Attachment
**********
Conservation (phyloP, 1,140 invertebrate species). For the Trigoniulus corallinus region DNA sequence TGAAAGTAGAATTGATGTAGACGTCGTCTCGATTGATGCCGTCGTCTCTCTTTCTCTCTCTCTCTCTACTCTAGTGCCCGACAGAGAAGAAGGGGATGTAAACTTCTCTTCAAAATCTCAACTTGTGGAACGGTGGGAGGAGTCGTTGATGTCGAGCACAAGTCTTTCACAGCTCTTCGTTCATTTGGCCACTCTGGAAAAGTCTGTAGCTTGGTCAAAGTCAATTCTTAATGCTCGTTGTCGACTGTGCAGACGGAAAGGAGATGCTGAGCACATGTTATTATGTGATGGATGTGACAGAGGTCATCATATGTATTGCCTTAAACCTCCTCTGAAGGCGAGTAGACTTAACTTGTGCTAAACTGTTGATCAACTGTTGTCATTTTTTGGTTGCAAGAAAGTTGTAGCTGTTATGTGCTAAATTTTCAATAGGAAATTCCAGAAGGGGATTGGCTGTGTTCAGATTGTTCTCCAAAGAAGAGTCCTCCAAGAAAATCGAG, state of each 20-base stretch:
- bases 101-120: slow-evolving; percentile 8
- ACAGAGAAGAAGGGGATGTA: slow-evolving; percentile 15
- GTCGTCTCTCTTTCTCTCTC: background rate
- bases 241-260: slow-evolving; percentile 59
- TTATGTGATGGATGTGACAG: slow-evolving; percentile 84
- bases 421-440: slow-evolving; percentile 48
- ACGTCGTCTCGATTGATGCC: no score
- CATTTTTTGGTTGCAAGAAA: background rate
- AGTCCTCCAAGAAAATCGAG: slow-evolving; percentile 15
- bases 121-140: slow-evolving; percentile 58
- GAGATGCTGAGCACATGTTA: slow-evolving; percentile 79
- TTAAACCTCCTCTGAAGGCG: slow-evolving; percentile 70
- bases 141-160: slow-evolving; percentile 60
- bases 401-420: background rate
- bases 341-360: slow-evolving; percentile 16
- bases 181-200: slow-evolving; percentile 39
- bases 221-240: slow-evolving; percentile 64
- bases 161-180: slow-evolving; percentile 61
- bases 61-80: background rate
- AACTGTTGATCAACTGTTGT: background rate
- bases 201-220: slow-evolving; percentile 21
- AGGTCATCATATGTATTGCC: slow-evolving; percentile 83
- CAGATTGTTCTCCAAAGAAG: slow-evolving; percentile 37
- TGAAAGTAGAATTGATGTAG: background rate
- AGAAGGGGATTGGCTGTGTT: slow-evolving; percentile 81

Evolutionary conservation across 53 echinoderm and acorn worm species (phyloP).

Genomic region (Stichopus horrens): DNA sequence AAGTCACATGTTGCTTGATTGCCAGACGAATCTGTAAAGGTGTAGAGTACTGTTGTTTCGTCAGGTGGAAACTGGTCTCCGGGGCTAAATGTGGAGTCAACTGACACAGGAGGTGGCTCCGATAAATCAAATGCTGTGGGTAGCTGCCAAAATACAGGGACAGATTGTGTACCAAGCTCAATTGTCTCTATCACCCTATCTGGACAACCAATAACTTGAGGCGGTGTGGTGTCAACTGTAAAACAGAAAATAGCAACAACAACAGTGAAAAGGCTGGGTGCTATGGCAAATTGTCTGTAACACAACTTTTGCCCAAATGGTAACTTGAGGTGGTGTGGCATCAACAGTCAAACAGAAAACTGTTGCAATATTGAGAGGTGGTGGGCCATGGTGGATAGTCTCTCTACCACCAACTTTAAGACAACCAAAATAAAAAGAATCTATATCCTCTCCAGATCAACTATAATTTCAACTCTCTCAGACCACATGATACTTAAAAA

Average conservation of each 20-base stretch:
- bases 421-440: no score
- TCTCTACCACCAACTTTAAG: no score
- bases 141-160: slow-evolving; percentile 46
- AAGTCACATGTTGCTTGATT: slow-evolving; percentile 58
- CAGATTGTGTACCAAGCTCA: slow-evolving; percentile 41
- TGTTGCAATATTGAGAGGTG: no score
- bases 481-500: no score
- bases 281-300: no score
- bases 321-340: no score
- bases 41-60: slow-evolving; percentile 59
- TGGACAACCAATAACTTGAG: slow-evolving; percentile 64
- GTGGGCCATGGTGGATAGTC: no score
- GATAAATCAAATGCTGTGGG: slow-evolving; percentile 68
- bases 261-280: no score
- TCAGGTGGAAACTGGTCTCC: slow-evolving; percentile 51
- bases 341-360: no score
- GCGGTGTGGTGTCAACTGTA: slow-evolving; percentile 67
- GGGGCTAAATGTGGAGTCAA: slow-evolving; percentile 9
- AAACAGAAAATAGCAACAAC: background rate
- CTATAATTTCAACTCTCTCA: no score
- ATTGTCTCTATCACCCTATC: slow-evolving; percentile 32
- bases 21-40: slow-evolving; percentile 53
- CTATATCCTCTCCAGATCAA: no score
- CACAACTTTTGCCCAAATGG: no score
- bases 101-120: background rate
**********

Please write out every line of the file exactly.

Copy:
Conservation (phyloP, 1,140 invertebrate species). For the Trigoniulus corallinus region DNA sequence TGAAAGTAGAATTGATGTAGACGTCGTCTCGATTGATGCCGTCGTCTCTCTTTCTCTCTCTCTCTCTACTCTAGTGCCCGACAGAGAAGAAGGGGATGTAAACTTCTCTTCAAAATCTCAACTTGTGGAACGGTGGGAGGAGTCGTTGATGTCGAGCACAAGTCTTTCACAGCTCTTCGTTCATTTGGCCACTCTGGAAAAGTCTGTAGCTTGGTCAAAGTCAATTCTTAATGCTCGTTGTCGACTGTGCAGACGGAAAGGAGATGCTGAGCACATGTTATTATGTGATGGATGTGACAGAGGTCATCATATGTATTGCCTTAAACCTCCTCTGAAGGCGAGTAGACTTAACTTGTGCTAAACTGTTGATCAACTGTTGTCATTTTTTGGTTGCAAGAAAGTTGTAGCTGTTATGTGCTAAATTTTCAATAGGAAATTCCAGAAGGGGATTGGCTGTGTTCAGATTGTTCTCCAAAGAAGAGTCCTCCAAGAAAATCGAG, state of each 20-base stretch:
- bases 101-120: slow-evolving; percentile 8
- ACAGAGAAGAAGGGGATGTA: slow-evolving; percentile 15
- GTCGTCTCTCTTTCTCTCTC: background rate
- bases 241-260: slow-evolving; percentile 59
- TTATGTGATGGATGTGACAG: slow-evolving; percentile 84
- bases 421-440: slow-evolving; percentile 48
- ACGTCGTCTCGATTGATGCC: no score
- CATTTTTTGGTTGCAAGAAA: background rate
- AGTCCTCCAAGAAAATCGAG: slow-evolving; percentile 15
- bases 121-140: slow-evolving; percentile 58
- GAGATGCTGAGCACATGTTA: slow-evolving; percentile 79
- TTAAACCTCCTCTGAAGGCG: slow-evolving; percentile 70
- bases 141-160: slow-evolving; percentile 60
- bases 401-420: background rate
- bases 341-360: slow-evolving; percentile 16
- bases 181-200: slow-evolving; percentile 39
- bases 221-240: slow-evolving; percentile 64
- bases 161-180: slow-evolving; percentile 61
- bases 61-80: background rate
- AACTGTTGATCAACTGTTGT: background rate
- bases 201-220: slow-evolving; percentile 21
- AGGTCATCATATGTATTGCC: slow-evolving; percentile 83
- CAGATTGTTCTCCAAAGAAG: slow-evolving; percentile 37
- TGAAAGTAGAATTGATGTAG: background rate
- AGAAGGGGATTGGCTGTGTT: slow-evolving; percentile 81

Evolutionary conservation across 53 echinoderm and acorn worm species (phyloP).

Genomic region (Stichopus horrens): DNA sequence AAGTCACATGTTGCTTGATTGCCAGACGAATCTGTAAAGGTGTAGAGTACTGTTGTTTCGTCAGGTGGAAACTGGTCTCCGGGGCTAAATGTGGAGTCAACTGACACAGGAGGTGGCTCCGATAAATCAAATGCTGTGGGTAGCTGCCAAAATACAGGGACAGATTGTGTACCAAGCTCAATTGTCTCTATCACCCTATCTGGACAACCAATAACTTGAGGCGGTGTGGTGTCAACTGTAAAACAGAAAATAGCAACAACAACAGTGAAAAGGCTGGGTGCTATGGCAAATTGTCTGTAACACAACTTTTGCCCAAATGGTAACTTGAGGTGGTGTGGCATCAACAGTCAAACAGAAAACTGTTGCAATATTGAGAGGTGGTGGGCCATGGTGGATAGTCTCTCTACCACCAACTTTAAGACAACCAAAATAAAAAGAATCTATATCCTCTCCAGATCAACTATAATTTCAACTCTCTCAGACCACATGATACTTAAAAA

Average conservation of each 20-base stretch:
- bases 421-440: no score
- TCTCTACCACCAACTTTAAG: no score
- bases 141-160: slow-evolving; percentile 46
- AAGTCACATGTTGCTTGATT: slow-evolving; percentile 58
- CAGATTGTGTACCAAGCTCA: slow-evolving; percentile 41
- TGTTGCAATATTGAGAGGTG: no score
- bases 481-500: no score
- bases 281-300: no score
- bases 321-340: no score
- bases 41-60: slow-evolving; percentile 59
- TGGACAACCAATAACTTGAG: slow-evolving; percentile 64
- GTGGGCCATGGTGGATAGTC: no score
- GATAAATCAAATGCTGTGGG: slow-evolving; percentile 68
- bases 261-280: no score
- TCAGGTGGAAACTGGTCTCC: slow-evolving; percentile 51
- bases 341-360: no score
- GCGGTGTGGTGTCAACTGTA: slow-evolving; percentile 67
- GGGGCTAAATGTGGAGTCAA: slow-evolving; percentile 9
- AAACAGAAAATAGCAACAAC: background rate
- CTATAATTTCAACTCTCTCA: no score
- ATTGTCTCTATCACCCTATC: slow-evolving; percentile 32
- bases 21-40: slow-evolving; percentile 53
- CTATATCCTCTCCAGATCAA: no score
- CACAACTTTTGCCCAAATGG: no score
- bases 101-120: background rate